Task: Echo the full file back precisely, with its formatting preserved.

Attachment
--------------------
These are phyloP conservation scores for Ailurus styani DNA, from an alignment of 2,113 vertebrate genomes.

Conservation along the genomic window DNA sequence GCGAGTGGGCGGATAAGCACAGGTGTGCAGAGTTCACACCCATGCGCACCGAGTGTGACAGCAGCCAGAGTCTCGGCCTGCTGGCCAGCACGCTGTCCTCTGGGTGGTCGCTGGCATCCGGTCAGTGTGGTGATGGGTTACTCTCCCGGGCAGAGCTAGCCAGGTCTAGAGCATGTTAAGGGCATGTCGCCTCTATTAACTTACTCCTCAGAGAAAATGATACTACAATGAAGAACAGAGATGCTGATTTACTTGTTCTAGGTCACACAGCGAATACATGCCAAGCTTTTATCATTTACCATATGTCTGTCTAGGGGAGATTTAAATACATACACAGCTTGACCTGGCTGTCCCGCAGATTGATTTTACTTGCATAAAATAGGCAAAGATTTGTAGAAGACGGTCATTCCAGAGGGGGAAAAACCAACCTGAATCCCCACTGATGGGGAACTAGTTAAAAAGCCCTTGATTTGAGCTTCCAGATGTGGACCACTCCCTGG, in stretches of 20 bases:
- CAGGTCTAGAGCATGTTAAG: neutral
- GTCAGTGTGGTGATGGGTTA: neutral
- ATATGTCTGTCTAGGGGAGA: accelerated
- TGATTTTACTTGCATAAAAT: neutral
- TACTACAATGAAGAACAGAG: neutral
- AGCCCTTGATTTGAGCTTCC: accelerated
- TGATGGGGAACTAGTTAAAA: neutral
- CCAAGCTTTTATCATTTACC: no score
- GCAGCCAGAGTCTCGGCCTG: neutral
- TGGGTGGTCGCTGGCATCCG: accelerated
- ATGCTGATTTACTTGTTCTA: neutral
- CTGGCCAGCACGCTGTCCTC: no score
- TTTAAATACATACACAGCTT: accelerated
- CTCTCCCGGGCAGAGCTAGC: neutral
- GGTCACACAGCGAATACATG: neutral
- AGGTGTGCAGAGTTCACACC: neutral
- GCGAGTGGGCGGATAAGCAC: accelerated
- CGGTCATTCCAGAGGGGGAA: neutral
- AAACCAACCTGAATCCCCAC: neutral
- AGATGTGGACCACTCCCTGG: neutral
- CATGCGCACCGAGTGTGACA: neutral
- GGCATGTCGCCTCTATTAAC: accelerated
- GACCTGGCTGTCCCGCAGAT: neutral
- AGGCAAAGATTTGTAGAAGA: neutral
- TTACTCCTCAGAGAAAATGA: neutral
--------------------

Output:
These are phyloP conservation scores for Ailurus styani DNA, from an alignment of 2,113 vertebrate genomes.

Conservation along the genomic window DNA sequence GCGAGTGGGCGGATAAGCACAGGTGTGCAGAGTTCACACCCATGCGCACCGAGTGTGACAGCAGCCAGAGTCTCGGCCTGCTGGCCAGCACGCTGTCCTCTGGGTGGTCGCTGGCATCCGGTCAGTGTGGTGATGGGTTACTCTCCCGGGCAGAGCTAGCCAGGTCTAGAGCATGTTAAGGGCATGTCGCCTCTATTAACTTACTCCTCAGAGAAAATGATACTACAATGAAGAACAGAGATGCTGATTTACTTGTTCTAGGTCACACAGCGAATACATGCCAAGCTTTTATCATTTACCATATGTCTGTCTAGGGGAGATTTAAATACATACACAGCTTGACCTGGCTGTCCCGCAGATTGATTTTACTTGCATAAAATAGGCAAAGATTTGTAGAAGACGGTCATTCCAGAGGGGGAAAAACCAACCTGAATCCCCACTGATGGGGAACTAGTTAAAAAGCCCTTGATTTGAGCTTCCAGATGTGGACCACTCCCTGG, in stretches of 20 bases:
- CAGGTCTAGAGCATGTTAAG: neutral
- GTCAGTGTGGTGATGGGTTA: neutral
- ATATGTCTGTCTAGGGGAGA: accelerated
- TGATTTTACTTGCATAAAAT: neutral
- TACTACAATGAAGAACAGAG: neutral
- AGCCCTTGATTTGAGCTTCC: accelerated
- TGATGGGGAACTAGTTAAAA: neutral
- CCAAGCTTTTATCATTTACC: no score
- GCAGCCAGAGTCTCGGCCTG: neutral
- TGGGTGGTCGCTGGCATCCG: accelerated
- ATGCTGATTTACTTGTTCTA: neutral
- CTGGCCAGCACGCTGTCCTC: no score
- TTTAAATACATACACAGCTT: accelerated
- CTCTCCCGGGCAGAGCTAGC: neutral
- GGTCACACAGCGAATACATG: neutral
- AGGTGTGCAGAGTTCACACC: neutral
- GCGAGTGGGCGGATAAGCAC: accelerated
- CGGTCATTCCAGAGGGGGAA: neutral
- AAACCAACCTGAATCCCCAC: neutral
- AGATGTGGACCACTCCCTGG: neutral
- CATGCGCACCGAGTGTGACA: neutral
- GGCATGTCGCCTCTATTAAC: accelerated
- GACCTGGCTGTCCCGCAGAT: neutral
- AGGCAAAGATTTGTAGAAGA: neutral
- TTACTCCTCAGAGAAAATGA: neutral